In article <199811121215.UAA07837 at sunm.shcnc.ac.cn>,
xietao at sunm.shcnc.ac.cn wrote:
> Dear all:
>> Could anyone tell something aboyt GDE "Genetic Data Environment"?
> Is there a website that I can use GDE?
>GDE is an expandable graphic user interface that runs on several UNIX
platforms (available at http://golgi.harvard.edu/ftp/GDE/). It was written
for SunOS 4.x, but has been ported to DEC, SGI, and Linux (I think). An
implementation of GDE taking advantage of its expandability is described
in considerable detail at Brian Fristensky's BIRCH site
(http://home.cc.umanitoba.ca/~psgendb/GDE/gde.html). It is not capable of
runnning via WWW browsers (as far as I know).
A commercial available descendant of GDE, the seqlab environment
(http://www.gcg.com/products/interfaces.html), is included with the
Wisconsin Package from GCG and this company is developing a WWW interface,
SeqWeb. I don't know how much the two interfaces will have in commmon.
Below is the abstract from the article describing GDE (obtained from
Comput Appl Biosci 1994 Dec;10(6):671-5
The genetic data environment an expandable GUI for multiple sequence analysis.
Smith SW, Overbeek R, Woese CR, Gilbert W, Gillevet PM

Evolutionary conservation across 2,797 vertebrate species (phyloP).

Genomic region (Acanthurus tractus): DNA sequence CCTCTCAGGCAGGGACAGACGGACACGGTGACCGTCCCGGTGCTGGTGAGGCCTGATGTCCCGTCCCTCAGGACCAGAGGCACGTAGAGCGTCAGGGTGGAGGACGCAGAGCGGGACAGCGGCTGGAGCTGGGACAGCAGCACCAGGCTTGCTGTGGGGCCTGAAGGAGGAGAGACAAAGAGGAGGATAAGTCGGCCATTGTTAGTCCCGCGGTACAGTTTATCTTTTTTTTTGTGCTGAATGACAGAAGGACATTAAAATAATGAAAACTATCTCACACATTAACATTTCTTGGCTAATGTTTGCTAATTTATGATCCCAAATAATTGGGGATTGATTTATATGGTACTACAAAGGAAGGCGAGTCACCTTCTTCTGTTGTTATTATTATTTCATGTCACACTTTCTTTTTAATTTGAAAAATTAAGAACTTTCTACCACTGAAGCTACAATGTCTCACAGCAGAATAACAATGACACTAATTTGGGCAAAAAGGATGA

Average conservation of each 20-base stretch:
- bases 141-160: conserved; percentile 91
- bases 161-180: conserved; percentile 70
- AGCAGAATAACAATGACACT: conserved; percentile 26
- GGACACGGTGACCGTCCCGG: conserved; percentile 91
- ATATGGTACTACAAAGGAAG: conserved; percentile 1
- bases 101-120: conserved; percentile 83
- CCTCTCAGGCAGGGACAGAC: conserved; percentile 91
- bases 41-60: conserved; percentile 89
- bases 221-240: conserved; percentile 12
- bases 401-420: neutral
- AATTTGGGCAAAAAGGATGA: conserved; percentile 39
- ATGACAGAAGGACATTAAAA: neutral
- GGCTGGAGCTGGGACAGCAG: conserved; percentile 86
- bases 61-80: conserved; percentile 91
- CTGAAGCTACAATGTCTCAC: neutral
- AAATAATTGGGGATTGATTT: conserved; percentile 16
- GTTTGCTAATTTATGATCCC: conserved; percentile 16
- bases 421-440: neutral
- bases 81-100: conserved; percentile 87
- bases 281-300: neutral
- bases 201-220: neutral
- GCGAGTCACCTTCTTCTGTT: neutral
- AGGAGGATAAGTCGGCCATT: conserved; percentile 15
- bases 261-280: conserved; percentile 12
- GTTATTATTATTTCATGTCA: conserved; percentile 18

Millipore BioImage, Ann Arbor, MI, USA.
An X-Windows-based graphic user interface is presented which allows the
seamless integration of numerous existing biomolecular programs into a
single analysis environment. This environment is based on a core multiple
sequence editor that is linked to external programs by a user-expandable
menu system and is supported on Sun and DEC workstations. There is no
limitation to the number of external functions that can be linked to the
interface. The length and number of sequences that can be handled are
limited only by the size of virtual memory present on the workstation. The
sequence data itself is used as the reference point from which analysis is
done, and scalable graphic views are supported. It is suggested that
future software development utilizing this expandable, user-defined menu
system and the I/O linkage of external programs will allow
biologists to easily integrate expertise from disparate fields into a
Jerry Learn <Learn at u.washington.edu>
U. of Washington
Seattle, WA 98195-7740 USA